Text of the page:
Either way, you'll now have a mixture of land and water hexes. The water hexes should only be those hexes you want to have no external coastline (ie, either completely water or containing their own islands.

The Hills are Alive!
Now you can start selecting hexes that you want to transform into other types than plains (which is what I'm assuming the green is). Just use the shift-click to select all the hexes of one terrain type and then select the colour from the palette at the bottom of the screen. Repeat as needed for desert, swamp, mountains and so on.

 At the end of this stage the intent is that you should have a map which can be used as an overland movement tracker. Essentially, no detail smaller than a whole hex is visible. This is, practically speaking, probably all you absolutely need barring settlements, roads, and rivers, but it's a bit ugly.

In the example at the right, I've used dark green for wilderness forest and plains (we'll be differentiating these later), olive for swamp/marsh, light green for populated forest and plains, blue for water, and shades of brown for mountains (darker is higher). These mountains are limestone cliffs with flat areas of limestone paving on the top - a cross between the Dordogne Valley, The Burren, and the plateaus of Venezuela (as depicted in Pixar's "Up"), although rather lower than the latter - a maximum of uplift of say 200'.

Niel Oliver says "Cooast"!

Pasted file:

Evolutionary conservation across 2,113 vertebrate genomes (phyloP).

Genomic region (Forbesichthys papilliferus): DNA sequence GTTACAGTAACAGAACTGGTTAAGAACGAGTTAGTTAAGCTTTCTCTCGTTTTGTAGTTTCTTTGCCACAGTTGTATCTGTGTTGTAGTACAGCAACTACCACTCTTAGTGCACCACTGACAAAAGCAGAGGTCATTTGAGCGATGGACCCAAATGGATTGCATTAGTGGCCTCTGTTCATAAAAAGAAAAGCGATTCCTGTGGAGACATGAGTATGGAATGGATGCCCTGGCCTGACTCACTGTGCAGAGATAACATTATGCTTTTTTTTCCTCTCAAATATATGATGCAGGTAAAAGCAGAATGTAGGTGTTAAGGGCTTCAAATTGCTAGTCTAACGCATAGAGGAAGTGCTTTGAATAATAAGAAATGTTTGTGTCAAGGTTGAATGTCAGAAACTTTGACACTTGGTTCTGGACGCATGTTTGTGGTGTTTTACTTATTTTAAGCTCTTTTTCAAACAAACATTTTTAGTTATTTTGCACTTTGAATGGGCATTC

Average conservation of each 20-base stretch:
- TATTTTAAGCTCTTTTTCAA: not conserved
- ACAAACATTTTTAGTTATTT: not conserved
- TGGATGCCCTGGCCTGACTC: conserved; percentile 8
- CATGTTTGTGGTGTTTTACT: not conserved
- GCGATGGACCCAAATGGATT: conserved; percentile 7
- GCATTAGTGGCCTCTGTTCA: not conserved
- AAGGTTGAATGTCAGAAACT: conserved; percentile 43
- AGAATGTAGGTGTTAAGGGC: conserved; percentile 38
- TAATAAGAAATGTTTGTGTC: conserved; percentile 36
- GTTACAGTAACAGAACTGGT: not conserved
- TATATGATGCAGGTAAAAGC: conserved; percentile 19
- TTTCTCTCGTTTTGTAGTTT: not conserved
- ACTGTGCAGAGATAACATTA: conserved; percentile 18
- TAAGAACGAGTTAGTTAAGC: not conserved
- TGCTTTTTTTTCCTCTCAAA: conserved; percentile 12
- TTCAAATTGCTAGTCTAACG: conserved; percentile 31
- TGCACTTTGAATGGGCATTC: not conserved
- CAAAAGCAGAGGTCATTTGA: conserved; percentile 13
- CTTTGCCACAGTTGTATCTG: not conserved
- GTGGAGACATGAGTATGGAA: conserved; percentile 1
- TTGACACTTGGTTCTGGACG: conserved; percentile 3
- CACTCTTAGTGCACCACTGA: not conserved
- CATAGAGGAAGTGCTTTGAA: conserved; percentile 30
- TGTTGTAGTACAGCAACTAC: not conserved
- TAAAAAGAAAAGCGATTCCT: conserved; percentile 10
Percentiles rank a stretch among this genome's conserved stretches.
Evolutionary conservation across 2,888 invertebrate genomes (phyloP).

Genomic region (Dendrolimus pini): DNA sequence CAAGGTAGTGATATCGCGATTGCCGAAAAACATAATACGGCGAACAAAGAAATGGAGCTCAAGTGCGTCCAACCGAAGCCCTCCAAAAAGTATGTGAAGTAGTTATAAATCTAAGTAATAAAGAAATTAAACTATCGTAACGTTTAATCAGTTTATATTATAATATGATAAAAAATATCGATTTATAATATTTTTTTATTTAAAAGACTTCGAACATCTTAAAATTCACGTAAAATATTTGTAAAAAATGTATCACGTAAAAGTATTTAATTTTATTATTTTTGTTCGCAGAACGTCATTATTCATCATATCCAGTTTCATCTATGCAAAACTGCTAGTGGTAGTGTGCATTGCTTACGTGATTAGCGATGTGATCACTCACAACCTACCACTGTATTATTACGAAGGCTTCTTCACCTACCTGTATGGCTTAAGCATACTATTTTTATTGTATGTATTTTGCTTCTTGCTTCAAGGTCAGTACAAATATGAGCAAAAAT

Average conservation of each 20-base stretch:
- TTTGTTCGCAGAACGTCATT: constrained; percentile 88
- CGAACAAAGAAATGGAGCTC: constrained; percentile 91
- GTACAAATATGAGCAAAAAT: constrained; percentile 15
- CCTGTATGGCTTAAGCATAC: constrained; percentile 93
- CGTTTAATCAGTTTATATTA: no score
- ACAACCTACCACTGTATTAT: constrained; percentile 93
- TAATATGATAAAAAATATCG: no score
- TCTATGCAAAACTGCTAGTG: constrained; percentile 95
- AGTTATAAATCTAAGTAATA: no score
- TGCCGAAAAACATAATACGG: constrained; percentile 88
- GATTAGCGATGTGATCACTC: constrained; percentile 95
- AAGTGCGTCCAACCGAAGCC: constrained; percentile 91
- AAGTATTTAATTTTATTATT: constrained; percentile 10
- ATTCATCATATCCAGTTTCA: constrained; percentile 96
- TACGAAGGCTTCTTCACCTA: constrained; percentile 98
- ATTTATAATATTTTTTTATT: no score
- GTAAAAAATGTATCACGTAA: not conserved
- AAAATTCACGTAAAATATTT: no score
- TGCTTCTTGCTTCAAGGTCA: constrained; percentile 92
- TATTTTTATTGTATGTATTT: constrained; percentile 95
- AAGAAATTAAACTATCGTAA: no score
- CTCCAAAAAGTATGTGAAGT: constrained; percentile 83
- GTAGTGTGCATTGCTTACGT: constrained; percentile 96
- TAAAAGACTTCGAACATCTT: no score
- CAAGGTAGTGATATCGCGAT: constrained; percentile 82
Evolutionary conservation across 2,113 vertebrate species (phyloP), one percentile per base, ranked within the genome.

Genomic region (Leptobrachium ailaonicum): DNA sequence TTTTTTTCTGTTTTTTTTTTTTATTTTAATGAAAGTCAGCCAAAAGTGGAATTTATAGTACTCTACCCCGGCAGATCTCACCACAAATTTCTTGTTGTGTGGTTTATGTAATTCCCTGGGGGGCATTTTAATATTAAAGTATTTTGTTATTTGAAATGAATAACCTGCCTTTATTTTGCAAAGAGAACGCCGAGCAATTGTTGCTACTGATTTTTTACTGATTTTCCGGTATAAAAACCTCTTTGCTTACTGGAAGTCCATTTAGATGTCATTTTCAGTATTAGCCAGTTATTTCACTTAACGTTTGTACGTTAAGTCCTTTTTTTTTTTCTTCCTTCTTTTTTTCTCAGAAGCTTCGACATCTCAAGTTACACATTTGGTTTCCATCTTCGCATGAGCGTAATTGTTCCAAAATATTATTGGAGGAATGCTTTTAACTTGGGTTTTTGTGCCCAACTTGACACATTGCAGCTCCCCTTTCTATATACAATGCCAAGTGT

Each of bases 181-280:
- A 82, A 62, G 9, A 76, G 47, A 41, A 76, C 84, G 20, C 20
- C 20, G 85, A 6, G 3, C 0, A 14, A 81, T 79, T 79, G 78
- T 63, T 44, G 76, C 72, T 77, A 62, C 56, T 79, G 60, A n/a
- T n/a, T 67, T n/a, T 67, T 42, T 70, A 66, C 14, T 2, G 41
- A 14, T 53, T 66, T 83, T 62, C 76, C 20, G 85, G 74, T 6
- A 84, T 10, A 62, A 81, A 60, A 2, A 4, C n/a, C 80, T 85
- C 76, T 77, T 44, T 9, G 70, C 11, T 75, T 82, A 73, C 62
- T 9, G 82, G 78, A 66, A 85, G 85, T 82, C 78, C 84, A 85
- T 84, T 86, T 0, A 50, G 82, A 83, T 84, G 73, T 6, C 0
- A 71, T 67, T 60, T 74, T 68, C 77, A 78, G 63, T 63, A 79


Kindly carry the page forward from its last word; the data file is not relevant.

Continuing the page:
The first finesse I'm going to aim for is nice coasts; lakes (coast that completely surrounds a water hex) are done slightly differently but I'll do "normal" coast lines first.

Selecting coastline
Click on each hex that you want to contribute something to the coast you want to add. The easiest way to do this is to hold down "alt" and drag the mouse over the hexes which adjoin the water you want to shape.

Once these are selected, duplicate the selected hex (ctr-d) and then combine them into a single object by using the Path>Union menu item. Fill this in with grey to visually show the extent of what will become a clipping mask for the coast. It's not too important if you've accidentally picked up some non-coastal hexes at this point.

Initial coast mask
What might be more significant is that due to rounding errors when we cloned all these hexes, sometimes the mask includes black hexsides within it. I said that I'm assuming you have experience with Inkscape but this might be worth looking at. Essentially, you'll need to activate the node tool and delete the extra nodes that link one corner of the hex to the other. That will probably leave you with  a loop or something between two node that should be connected with a flat face. Select these node and then set the line segment to be a straight line; don't try manipulating the control points to make the line straight. If this proves too difficult, it might be worth simply doing the coast in two sections.